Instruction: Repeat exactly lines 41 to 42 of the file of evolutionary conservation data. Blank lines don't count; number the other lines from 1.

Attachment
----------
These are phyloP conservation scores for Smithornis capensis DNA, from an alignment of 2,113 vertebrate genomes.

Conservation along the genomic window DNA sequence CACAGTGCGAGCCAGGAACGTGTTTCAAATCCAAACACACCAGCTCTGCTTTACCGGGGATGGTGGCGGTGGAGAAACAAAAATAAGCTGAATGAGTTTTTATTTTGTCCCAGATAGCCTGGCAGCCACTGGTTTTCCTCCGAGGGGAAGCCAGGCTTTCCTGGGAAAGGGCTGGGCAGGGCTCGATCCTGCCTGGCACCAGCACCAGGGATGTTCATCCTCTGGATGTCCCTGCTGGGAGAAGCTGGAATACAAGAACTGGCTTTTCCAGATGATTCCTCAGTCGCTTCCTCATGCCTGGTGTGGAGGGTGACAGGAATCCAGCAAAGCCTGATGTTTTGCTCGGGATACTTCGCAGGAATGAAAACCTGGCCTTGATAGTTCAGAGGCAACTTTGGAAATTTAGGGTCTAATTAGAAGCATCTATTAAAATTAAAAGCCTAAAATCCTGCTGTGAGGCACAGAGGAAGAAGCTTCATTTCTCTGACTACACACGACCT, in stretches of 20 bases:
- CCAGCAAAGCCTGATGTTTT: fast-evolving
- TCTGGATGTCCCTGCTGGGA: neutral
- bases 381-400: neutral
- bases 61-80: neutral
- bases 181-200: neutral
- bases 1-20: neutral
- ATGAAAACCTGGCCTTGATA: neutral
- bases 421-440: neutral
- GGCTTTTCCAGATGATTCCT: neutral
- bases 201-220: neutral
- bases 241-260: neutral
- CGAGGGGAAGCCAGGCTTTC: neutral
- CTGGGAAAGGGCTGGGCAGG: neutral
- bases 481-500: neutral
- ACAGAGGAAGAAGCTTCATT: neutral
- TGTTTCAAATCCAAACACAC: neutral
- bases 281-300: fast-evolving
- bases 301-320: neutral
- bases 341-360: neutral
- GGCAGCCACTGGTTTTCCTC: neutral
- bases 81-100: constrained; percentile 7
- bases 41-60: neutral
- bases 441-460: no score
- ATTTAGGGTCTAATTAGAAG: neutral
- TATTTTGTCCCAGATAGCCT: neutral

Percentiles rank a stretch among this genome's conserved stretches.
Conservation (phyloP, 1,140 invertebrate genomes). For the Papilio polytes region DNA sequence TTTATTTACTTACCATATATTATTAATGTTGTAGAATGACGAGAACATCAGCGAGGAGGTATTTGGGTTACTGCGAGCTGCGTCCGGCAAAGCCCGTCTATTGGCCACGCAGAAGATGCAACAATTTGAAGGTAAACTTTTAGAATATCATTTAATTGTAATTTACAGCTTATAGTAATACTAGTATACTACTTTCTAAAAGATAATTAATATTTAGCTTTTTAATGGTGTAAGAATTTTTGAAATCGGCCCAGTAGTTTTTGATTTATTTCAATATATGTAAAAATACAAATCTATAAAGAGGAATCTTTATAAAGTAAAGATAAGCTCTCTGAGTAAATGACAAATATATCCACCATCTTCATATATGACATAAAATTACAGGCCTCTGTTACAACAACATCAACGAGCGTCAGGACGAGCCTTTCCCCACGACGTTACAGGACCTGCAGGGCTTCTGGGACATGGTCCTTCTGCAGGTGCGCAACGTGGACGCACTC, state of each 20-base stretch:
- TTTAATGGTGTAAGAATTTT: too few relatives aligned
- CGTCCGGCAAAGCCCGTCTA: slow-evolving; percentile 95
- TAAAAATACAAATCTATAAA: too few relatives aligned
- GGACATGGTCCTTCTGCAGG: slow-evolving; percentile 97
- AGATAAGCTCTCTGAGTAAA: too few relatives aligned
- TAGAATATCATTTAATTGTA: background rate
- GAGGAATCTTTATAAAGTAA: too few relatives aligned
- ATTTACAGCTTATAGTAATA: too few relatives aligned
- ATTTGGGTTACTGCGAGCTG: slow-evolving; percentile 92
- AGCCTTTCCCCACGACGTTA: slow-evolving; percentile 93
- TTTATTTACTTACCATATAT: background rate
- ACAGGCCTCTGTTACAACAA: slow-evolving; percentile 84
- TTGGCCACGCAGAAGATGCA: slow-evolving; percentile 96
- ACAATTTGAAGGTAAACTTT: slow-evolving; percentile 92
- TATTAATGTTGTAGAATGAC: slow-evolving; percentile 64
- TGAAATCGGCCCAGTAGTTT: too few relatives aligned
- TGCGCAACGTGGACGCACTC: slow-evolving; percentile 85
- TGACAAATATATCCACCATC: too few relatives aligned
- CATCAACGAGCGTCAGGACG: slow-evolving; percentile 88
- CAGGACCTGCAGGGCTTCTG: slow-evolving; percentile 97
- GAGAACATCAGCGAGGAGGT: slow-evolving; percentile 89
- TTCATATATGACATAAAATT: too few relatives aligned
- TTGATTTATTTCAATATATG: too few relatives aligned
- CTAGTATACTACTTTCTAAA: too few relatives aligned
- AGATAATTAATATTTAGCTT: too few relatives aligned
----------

- ACAGGCCTCTGTTACAACAA: slow-evolving; percentile 84
- TTGGCCACGCAGAAGATGCA: slow-evolving; percentile 96